• Bloomberg


The Japanese Bankers Association will step up oversight of the country’s benchmark interbank lending rates as part of global efforts to tighten supervision in the wake of the Libor rate-rigging scandal.

The association will revise rules for the Tokyo interbank offered rate, or Tibor, and put them in a code of conduct that banks must observe when they make submissions, it said in a statement on its website Friday. It’s also considering measures such as setting up an independent oversight panel and requiring external audits, the group said.

Global regulators are attempting to repair or replace benchmark rates following the scandal that led to $2.5 billion in fines for UBS, Barclays and Royal Bank of Scotland Group. Japan’s regulator has punished RBS, UBS and Citigroup for attempts to manipulate rates.

The industry group said it will consider reducing the number of Tibor rates, in accordance with similar discussions abroad to trim tenors of other major international benchmarks. It didn’t give a time frame. There are 13 maturities for yen and euroyen Tibor, according to the association’s website. Euroyen refers to yen held in overseas banks.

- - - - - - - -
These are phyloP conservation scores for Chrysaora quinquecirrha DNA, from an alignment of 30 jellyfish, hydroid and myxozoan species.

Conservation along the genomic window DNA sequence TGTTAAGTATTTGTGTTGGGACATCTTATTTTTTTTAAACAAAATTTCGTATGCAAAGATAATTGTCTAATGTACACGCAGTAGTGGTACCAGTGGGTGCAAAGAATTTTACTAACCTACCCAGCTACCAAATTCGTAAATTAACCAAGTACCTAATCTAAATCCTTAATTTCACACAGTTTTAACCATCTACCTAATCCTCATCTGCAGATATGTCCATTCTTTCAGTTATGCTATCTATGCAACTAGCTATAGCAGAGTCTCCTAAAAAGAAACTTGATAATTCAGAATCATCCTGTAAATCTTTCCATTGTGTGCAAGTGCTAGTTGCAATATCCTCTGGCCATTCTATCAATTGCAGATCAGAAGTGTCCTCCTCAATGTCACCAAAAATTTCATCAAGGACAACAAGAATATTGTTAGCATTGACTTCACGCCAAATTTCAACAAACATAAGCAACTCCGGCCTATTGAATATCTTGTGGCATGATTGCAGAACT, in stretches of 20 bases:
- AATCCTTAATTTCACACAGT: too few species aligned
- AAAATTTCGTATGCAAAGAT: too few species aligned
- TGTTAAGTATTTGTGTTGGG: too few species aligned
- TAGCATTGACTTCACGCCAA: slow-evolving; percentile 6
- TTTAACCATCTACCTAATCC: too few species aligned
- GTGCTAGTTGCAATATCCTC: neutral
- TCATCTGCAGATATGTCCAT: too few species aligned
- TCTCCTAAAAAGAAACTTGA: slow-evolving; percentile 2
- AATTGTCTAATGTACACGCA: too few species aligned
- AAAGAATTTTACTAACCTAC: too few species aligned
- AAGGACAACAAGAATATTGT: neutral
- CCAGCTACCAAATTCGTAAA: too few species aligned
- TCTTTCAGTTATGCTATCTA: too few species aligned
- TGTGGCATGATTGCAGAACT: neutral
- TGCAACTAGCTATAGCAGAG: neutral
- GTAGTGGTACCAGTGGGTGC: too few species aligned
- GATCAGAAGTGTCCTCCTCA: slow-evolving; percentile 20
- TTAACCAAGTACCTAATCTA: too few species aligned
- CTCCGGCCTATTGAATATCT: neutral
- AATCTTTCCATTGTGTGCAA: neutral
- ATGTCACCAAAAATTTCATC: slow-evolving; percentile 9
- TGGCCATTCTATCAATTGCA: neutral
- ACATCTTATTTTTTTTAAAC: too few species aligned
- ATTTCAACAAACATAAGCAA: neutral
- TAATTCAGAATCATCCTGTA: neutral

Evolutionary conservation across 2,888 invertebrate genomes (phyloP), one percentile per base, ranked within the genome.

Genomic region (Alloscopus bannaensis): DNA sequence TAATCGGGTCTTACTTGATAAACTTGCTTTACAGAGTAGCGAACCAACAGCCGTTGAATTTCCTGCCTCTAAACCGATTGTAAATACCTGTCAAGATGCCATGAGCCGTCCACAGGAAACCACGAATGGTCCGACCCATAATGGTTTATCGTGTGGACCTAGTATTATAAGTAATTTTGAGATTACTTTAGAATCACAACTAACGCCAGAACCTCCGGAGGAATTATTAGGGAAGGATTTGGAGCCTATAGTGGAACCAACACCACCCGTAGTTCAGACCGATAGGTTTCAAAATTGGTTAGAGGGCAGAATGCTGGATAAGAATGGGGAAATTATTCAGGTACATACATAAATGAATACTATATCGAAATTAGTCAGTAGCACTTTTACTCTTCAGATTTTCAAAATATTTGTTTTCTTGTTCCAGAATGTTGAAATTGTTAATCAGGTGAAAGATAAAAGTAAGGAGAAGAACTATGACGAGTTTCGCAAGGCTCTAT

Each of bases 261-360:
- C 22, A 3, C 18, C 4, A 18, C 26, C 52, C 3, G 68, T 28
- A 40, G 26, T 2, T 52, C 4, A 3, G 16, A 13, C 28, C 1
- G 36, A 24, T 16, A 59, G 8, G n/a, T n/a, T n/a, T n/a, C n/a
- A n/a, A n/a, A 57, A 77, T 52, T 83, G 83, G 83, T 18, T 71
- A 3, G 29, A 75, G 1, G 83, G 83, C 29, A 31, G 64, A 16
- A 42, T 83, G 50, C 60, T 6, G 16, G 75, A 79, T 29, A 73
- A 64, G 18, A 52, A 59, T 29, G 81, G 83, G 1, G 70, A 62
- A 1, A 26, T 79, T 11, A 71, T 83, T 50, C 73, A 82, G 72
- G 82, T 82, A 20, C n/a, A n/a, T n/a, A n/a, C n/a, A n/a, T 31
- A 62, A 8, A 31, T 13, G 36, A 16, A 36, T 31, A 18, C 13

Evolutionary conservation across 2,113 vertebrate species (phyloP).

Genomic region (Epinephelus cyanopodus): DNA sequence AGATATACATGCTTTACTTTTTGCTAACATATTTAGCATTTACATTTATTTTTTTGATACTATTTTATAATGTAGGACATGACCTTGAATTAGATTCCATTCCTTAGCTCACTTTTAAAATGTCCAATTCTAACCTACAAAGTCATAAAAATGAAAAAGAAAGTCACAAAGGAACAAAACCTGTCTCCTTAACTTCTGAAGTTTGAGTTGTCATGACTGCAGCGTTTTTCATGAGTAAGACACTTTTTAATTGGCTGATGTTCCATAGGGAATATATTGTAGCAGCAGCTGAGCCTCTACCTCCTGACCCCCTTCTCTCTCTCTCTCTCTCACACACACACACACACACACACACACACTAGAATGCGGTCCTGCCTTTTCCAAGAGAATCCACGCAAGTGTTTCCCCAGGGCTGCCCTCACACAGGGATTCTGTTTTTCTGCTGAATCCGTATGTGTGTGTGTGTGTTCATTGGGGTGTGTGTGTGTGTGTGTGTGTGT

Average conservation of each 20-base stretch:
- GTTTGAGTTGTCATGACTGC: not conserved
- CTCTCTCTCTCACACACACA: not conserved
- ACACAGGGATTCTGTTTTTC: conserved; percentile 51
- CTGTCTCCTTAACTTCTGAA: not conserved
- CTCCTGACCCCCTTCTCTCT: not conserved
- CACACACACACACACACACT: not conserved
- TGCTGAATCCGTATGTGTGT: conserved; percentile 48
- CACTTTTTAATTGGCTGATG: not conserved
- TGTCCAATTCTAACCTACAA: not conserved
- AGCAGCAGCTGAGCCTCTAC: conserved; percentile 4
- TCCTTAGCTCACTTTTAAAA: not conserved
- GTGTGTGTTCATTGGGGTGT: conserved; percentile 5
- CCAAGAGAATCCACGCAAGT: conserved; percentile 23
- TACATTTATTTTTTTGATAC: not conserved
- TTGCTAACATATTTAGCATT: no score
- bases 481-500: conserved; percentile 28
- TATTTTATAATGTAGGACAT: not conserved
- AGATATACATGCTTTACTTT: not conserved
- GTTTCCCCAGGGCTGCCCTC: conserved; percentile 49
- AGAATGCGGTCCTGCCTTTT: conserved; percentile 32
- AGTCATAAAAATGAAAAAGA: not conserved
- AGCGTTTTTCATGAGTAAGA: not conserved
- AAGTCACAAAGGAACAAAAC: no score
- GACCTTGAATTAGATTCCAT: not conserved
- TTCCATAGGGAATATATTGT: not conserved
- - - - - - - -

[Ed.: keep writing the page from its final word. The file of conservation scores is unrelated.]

The head of the local RBS brokerage resigned in April after the Financial Services Agency ordered the unit to improve operations following attempts to manipulate benchmark rates. The FSA told Citigroup and UBS to suspend trading linked to Libor and Tibor in January 2012 after finding that employees tried to influence benchmark rates.

The Japanese Bankers Association sets Tibor based on submissions from 15 banks for yen and 14 lenders for euroyen, according to its website. Last August, it said it found no discrepancies in rate setting after reviewing responses from banks to ensure they followed its guidelines.

The International Organization of Securities Commissions, which brings together financial regulators from more than 100 nations, is working on principles for benchmark setting.

The Financial Stability Board, a global regulatory group, said last month that it chose Martin Wheatley, head of the U.K.’s Financial Conduct Authority, and Federal Reserve Gov. Jeremy Stein to lead a probe into “options for robust reference rates.”

Singapore’s monetary authority last month censured 20 banks for attempting to fix interest rate levels in the island state and ordered them to set aside as much as $9.6 billion.

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